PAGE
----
1. I think ‘The Chalk Circle Man’ is fairly representative of Vargas, Tracy. So it may be that she’s not for you. There’s usually a logic amongst the plot – it’s just the extraneous things can obscure it.


  3. I am a Vargas fan, like you are. And I too was relieved that Adamsberg is back in Paris/France for this one. I thought it a bit tamer, quieter, dare I say cosier than other ones, but I loved it nevertheless!


    1. You’re the second person who’s mentioned the tamer aspect of this novel. I hadn’t thought about that but you’re right. It is perhaps more ‘cosy’ than previous Vargas books.


  4. Sarah,
    I’d love to read this Vargas title. I will look for them. I don’t get the chance very often to comment, but I very much enjoy reading your posts. Despite my best intentions, I don’t keep up with my reading well during the semester either, which I am continually trying to change, but to no effect. I’m eternally hopeful, however, that I will!

    Judith (Reader in the Wilderness)


    1. Thanks Judith and I’m glad you’re enjoying your posts. I stop by on your blog often too, but like you I don’t always comment. I can tell from your updates that you are very busy but you seem to have some nice libraries and bookshops near you. I hope you’ll like the Vargas if you get the chance to read it.


  5. I hadn’t realised that lots of readers dislike Adamsberg. I wonder why. I suppose Adamsberg is in the line of eccentric detectives that goes back to Sherlock Holmes and therefore will not appeal to readers who prefer more procedural stuff about forensics et cetera. I had thought Vargas must be of Hungarian origin but my piano tuner, who is French, told me the other day that she took the name from a minor character in Casablanca.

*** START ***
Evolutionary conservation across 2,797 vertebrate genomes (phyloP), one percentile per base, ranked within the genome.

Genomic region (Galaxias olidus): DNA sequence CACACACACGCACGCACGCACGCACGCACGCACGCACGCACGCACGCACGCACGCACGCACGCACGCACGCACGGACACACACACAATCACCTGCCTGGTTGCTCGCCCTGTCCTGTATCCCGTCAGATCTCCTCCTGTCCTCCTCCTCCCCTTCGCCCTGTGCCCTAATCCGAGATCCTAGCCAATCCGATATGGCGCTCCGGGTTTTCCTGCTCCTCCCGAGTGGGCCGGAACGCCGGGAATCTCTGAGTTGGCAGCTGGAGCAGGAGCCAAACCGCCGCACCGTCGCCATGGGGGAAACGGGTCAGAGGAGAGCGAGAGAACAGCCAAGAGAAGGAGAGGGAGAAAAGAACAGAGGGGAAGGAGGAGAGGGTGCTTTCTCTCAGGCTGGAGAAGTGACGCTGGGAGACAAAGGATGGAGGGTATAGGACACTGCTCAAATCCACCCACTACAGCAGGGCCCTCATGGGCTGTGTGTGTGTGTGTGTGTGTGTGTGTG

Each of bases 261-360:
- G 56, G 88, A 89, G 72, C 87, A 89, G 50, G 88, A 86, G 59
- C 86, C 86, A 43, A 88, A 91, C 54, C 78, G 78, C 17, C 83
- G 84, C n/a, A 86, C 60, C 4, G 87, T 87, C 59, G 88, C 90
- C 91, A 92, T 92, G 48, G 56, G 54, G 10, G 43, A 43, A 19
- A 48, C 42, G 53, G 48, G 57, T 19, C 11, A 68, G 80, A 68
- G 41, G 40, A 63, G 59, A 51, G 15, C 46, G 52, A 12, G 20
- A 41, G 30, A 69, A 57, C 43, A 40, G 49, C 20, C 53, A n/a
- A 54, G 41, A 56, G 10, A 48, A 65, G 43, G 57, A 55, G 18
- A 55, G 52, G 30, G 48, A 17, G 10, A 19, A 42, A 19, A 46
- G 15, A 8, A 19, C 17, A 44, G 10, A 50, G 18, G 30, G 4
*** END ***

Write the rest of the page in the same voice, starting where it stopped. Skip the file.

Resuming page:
1. HI thanks for stopping by and commenting. I agree that you can trace the eccentricities of Adamsberg right back to Sherlock Holmes (whom I love too). Is Vargas a Hungarian name then? I hadn’t realised this but it would make sense. I didn’t realise the Casablanca connection which is a nice touch,


  6. kathy d.

    I love Fred Vargas’ books. It’s because they are brilliant, creative and go where no author will go. I’m quite willing to go where her inventive mind goes, and appreciate the quirkiness. If I wanted a formulaic read, I’d go to the supermarket, drugstore or airport bookshelves or the “best-seller” section of my library (alas!).
    I’ve never been bored reading these books. I have to think. I laugh and smile at the characters’ antics and idiosyncracies.
    And, I know that Vargas is being provocative with the readers, including at the end of An Uncertain Place. I think she wants us to be puzzled and be entertained and wonder what’s happening — and not always have every, single question wrapped up neatly. That’s part of the charm of her writing.
    I can’t wait to read this book. I’ll put everything aside when it arrives, and put my “Don’t bother me, I’m reading” sign outside my door.


    1. That sign will definitely be in use for this book Kathy. It’s a cracker. I too love her inventiveness and the charm with which she writes. I never quite know where she is going to take us and that’s part of the enjoyment of the book. And yes it makes me smile too.


  7. kathy d.

    I find it intriguing that readers have such strong feelings about Fred Vargas’ writing, but then again I think it is wholly a good development and totally human that each person has such likes and dislikes regarding culture: books, movies, art, music, etc. I used to hear friends argue vociferously about movies. Then I realized that individual views of cultural phenomenon are interesting, and help each of us expand our thinking and learn to appreciate each other’s opinions.


    1. Thanks Melinda. Vargas is definitely an author to try. I’ve just taken a look at your blog and given some of the writers you like, I think Vargas might appeal too. I’ve added your blog to my feed!


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  9. I like Vargas for her sheer quirkiness and verve, her inventive plots where how she can make the mundane mysterious (like a tree suddenly springing up) and reconcile the supernatural to more rationalistic explanations (ghosts, werewolves turning out to be having valid explanations). Does ‘Veyrenc’ continue to be a character in the series, I would have thought he would be a one-off character, but interesting guy.